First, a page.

It’s a story that has plenty of potential for exploration, but Mule doesn’t go far enough or takes a strong angle, nor does it give enough detail to deem it documentary theatre. The actors’ performances are good and there are some excellent scenes, but Mule feels like it still a work in progress.

Mule runs through 29th August.

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Film Review: Muse of Fire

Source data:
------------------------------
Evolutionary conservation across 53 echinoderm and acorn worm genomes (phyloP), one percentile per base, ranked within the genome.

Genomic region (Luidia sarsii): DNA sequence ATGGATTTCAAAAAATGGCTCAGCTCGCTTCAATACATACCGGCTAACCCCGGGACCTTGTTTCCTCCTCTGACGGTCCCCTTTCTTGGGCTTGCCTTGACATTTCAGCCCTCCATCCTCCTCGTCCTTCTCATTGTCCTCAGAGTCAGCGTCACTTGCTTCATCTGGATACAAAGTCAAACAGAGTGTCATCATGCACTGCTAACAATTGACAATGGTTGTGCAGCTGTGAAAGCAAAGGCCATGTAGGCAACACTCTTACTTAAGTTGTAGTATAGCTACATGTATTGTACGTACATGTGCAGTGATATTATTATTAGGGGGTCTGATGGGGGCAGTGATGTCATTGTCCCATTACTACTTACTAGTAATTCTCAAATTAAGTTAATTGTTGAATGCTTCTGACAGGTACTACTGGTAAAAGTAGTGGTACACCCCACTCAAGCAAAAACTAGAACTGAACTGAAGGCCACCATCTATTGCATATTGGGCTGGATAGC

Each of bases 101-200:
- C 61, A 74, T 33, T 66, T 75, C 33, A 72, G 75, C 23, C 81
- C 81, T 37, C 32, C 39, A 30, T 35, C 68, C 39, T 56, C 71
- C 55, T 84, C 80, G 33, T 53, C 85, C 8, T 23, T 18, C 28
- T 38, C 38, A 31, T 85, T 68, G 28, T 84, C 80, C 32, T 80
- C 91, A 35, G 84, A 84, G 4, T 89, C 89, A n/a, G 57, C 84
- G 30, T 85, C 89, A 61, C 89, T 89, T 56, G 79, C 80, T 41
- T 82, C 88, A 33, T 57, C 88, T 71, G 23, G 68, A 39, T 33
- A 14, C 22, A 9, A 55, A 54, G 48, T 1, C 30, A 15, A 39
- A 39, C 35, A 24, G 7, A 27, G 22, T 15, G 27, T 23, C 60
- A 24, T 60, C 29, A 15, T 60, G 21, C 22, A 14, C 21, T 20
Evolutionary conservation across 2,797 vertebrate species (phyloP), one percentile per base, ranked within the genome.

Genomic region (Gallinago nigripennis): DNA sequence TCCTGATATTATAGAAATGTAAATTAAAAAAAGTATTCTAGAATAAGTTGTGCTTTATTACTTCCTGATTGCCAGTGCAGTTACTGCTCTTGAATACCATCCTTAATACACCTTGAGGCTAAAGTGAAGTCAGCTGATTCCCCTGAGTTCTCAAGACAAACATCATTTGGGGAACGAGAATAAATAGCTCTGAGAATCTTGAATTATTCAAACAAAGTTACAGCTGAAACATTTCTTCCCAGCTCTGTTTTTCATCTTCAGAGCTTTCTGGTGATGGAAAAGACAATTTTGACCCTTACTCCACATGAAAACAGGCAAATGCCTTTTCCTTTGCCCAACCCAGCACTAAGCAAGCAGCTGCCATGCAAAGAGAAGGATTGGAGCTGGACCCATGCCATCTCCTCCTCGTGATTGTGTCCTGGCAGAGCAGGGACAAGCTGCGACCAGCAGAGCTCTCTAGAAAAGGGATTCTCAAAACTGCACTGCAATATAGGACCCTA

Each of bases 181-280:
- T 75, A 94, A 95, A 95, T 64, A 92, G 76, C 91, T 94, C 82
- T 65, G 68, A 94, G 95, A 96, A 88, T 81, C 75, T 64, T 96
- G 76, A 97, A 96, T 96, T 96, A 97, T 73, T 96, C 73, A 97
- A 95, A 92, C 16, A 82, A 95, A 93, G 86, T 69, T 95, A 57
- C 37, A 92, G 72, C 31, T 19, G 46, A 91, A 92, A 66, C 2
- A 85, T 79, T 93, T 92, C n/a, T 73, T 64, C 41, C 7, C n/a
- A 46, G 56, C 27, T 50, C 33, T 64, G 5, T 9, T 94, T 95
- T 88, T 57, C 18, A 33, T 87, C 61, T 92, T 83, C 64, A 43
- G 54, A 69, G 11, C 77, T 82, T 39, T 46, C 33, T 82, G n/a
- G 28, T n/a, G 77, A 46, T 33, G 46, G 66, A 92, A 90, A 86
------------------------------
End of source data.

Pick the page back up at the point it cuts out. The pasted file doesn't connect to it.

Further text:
https://i0.wp.com/www.shakespearemagazine.com/wp-content/uploads/2015/10/muse-of-fire-dan-giles-e1444408963909.jpegBaz Luhrmann’s 1996 film Romeo + Juliet transformed a young generation into Shakespeare fans. Dan Poole and Giles Terera were training at Mountview at the time of the film’s release. They previously weren’t keen on Shakespeare’s plays what with their difficult language and having to read them at school. But, Romeo + Juliet changed all that. These avid Shakespeare buffs joined forces to make a documentary that explores why people don’t like Shakespeare, and to make the Bard more accessible to those ruling him out as boring or irrelevant. Over four years, Terera and Poole travelled around the world and interviewed prominent actors, audience members, people on the street and passionate theatre makers about their attitudes towards Shakespeare. Funny and relaxed, Muse of Fire feels more like a goofy road trip with your mates rather than a dry, academic film as the passion and love for Shakespeare’s work always shines through.